Powerful Superfoods and How CBD Can Boost Their Effectiveness
04 Feb 2021-
We’ve all dreamed of what we could do if we had superpowers, like the ability to fly or spontaneously summon Nutella pancakes with extra whipped cream. Sadly, science has yet to devise a way to grant us these magical abilities.
To be fair, we’ve come a long way as a species. Instead of making griddle cakes on an open fire, we can have someone deliver a buttery stack of silver dollars with the click of a button; and rather than traversing the plains on horseback, we can (current lockdowns notwithstanding) hop in a car and go wherever we please.
But even if nature hasn’t granted us the powers of lore, the earth has provided some mighty potions with the ability to fortify and rejuvenate us. These come in the form of superfoods.
The term “superfood” might sound superficial. But unlike some health trends, the zeal for superfoods is backed by plentiful scientific evidence. These foods, including everything from almonds and blueberries to pomegranate and quinoa, are packed with nutrients that can support a range of physical and mental health facets.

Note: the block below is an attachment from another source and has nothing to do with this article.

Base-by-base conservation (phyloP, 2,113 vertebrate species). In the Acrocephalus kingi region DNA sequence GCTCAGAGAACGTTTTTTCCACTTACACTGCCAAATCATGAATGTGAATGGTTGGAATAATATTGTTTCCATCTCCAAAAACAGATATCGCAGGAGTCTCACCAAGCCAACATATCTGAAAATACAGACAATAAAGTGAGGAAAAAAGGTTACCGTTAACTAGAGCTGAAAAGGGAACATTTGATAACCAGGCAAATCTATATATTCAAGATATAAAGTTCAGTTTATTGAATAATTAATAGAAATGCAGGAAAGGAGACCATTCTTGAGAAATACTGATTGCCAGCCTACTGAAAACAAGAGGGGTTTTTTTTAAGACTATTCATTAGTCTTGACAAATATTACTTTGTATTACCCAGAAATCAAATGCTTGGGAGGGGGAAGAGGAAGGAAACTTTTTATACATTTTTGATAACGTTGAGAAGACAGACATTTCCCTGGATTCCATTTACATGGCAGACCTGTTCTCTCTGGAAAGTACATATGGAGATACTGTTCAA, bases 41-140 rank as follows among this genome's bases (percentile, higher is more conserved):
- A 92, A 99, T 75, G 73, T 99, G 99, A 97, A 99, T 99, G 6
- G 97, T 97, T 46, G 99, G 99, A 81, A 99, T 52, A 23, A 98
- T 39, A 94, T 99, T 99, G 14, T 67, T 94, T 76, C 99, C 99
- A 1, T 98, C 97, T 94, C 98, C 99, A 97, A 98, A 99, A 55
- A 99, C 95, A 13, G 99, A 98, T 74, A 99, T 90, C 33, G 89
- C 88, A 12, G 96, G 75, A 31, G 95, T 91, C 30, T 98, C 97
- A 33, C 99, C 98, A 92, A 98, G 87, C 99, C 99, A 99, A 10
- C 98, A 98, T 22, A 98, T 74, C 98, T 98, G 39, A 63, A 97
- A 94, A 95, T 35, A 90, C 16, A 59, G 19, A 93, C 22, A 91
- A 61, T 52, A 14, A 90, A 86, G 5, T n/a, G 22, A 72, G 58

While they’re beneficial on their own, these exceptional foods can deliver an even more powerful punch when paired with super-supplements like CBD (cannabidiol). CBD boasts a range of health benefits, from supporting consistent energy levels and regular sleep cycles to maintaining balanced pain and inflammatory responses. It can also reinforce a healthy appetite and digestion.
Like CBD and its parent plant, cannabis, many of these superfoods have been a dietary and medicinal staple in certain communities for thousands of years.
Here are three superfoods that work particularly well with a daily dose of CBD.
Communities in Central and South America have been utilizing these tiny, oval seeds for food and folk medicine since about 3500 B.C. The Aztecs also used them as a religious offering to the Gods during rituals.
Chia seeds are rich in nutrients such as fiber, protein, omega-3 fatty acids, and vitamins and minerals, including manganese, copper, phosphorous, magnesium, selenium, iron, and calcium. Research indicates they may promote healthy hair and skin, prevent heart disease, regulate blood sugar and blood pressure, and support a balanced inflammatory response. The omega-3s in chia seeds may also promote neurological and mental health.